In my post, The Grass Always Grows Where You Water It, I wrote: “It’s May 1st, and I usually would have already had my monthly goals mapped out in my mind (and on paper). But not this month. I’ve been busy living, so that’s a good thing!” I also added that I wasn’t even worried about not having any formal goals. Well, I lied. I’ve been scared out of my mind. I’ve been doing a lot of not being busy, and I wonder if I’ll turn into some sort of sluggish sloth!  What if I never set another goal again?

Busy has always been a good thing in my family. It means you’re being productive. My family is of German descent, and I think it’s a cultural thing. During weekly Sunday phone calls, my mother cheerily told me to “Have a productive day.” In talking with another woman of German heritage, she said her mother said exactly the same thing! She also told me about a German word,  sitzfleish. It literally means the virtual flesh that exists between one’s behind and the chair. Figuratively, it refers to the ability to persist in one’s work, the patience that can endure anything, and the idea that work is more important than play.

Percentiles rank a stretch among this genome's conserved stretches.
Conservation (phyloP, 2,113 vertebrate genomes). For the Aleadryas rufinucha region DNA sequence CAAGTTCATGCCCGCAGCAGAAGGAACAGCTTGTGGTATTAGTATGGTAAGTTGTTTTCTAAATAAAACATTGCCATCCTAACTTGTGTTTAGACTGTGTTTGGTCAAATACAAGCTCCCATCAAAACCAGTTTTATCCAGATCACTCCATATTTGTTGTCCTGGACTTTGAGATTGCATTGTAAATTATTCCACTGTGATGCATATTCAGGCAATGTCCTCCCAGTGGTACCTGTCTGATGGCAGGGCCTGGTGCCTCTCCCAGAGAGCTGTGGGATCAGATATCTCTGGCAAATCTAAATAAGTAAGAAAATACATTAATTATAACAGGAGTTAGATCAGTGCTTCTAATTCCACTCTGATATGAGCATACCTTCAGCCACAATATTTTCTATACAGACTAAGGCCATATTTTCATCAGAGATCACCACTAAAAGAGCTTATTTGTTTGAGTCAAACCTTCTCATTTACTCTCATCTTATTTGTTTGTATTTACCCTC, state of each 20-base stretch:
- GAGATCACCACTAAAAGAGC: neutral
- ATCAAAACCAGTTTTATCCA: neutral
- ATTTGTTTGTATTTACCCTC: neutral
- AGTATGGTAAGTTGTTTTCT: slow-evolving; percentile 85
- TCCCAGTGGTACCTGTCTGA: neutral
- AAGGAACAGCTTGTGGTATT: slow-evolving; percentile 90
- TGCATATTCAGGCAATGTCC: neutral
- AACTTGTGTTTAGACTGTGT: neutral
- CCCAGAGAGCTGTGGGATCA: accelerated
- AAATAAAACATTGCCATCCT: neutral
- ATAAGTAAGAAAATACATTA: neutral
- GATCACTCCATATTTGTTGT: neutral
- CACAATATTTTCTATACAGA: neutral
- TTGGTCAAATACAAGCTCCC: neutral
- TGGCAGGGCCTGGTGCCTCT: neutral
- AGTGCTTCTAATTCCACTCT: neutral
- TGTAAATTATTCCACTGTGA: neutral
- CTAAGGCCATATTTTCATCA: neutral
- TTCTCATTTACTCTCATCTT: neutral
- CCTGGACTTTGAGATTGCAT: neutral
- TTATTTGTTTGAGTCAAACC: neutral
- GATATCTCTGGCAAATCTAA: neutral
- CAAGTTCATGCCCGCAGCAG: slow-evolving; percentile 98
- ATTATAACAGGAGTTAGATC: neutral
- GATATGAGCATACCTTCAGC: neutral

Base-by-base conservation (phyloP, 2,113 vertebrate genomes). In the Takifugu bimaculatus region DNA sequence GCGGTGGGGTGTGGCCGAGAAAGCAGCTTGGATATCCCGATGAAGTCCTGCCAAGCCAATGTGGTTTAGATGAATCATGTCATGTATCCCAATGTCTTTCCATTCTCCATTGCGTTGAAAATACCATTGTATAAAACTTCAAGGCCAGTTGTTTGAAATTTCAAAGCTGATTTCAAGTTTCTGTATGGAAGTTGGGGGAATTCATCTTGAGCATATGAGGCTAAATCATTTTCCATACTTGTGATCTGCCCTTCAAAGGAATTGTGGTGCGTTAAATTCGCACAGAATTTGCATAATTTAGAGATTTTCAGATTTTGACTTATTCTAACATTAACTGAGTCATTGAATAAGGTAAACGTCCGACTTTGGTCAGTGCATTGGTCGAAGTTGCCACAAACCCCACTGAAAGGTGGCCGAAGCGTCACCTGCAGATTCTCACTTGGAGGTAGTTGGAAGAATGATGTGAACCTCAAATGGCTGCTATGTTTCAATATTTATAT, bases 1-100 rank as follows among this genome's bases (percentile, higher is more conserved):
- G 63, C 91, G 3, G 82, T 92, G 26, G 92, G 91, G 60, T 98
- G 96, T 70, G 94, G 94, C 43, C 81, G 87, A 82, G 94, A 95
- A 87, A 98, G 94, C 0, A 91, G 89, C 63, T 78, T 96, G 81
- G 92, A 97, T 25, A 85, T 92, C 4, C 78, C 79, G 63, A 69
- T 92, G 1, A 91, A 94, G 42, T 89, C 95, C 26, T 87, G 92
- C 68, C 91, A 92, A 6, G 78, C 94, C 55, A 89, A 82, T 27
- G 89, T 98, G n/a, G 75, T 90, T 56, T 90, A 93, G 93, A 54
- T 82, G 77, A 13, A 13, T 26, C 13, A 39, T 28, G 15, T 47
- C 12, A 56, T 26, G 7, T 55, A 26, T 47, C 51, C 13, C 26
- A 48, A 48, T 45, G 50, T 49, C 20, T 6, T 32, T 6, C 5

I’ve certainly had a lot of sitzfleish in my life. I’ve prided myself on being able to plow through work and sit there until the job is done. And I’m not knocking the value of being able to keep your butt on the chair. It’s a skill that has served me well over the years, especially spending oodles of study time earning a doctorate and pounding out four books.

For me, busy has been fun. It has often meant being fully focused and engaged, in a state of creative flow.

My problem is that I take it too far. I don’t know when to stop, take a break, get up from the computer, walk around, stretch, move, breathe. Can you have too much creative flow? Sometimes I think so. I can get so immersed in what I’m doing that I forget to eat—and that’s saying something! (Maybe there’s a book in there…Write Yourself Thin.)

Ethan Nichtern, a popular Buddhist teacher, talks about the Tibetan concept of coemergence. He defines it as  “the ability of any particular phenomenon or experience to manifest as either wisdom or confusion, helpful or harmful, a weapon or a prison. So busy is not good or bad, it’s what we do with it.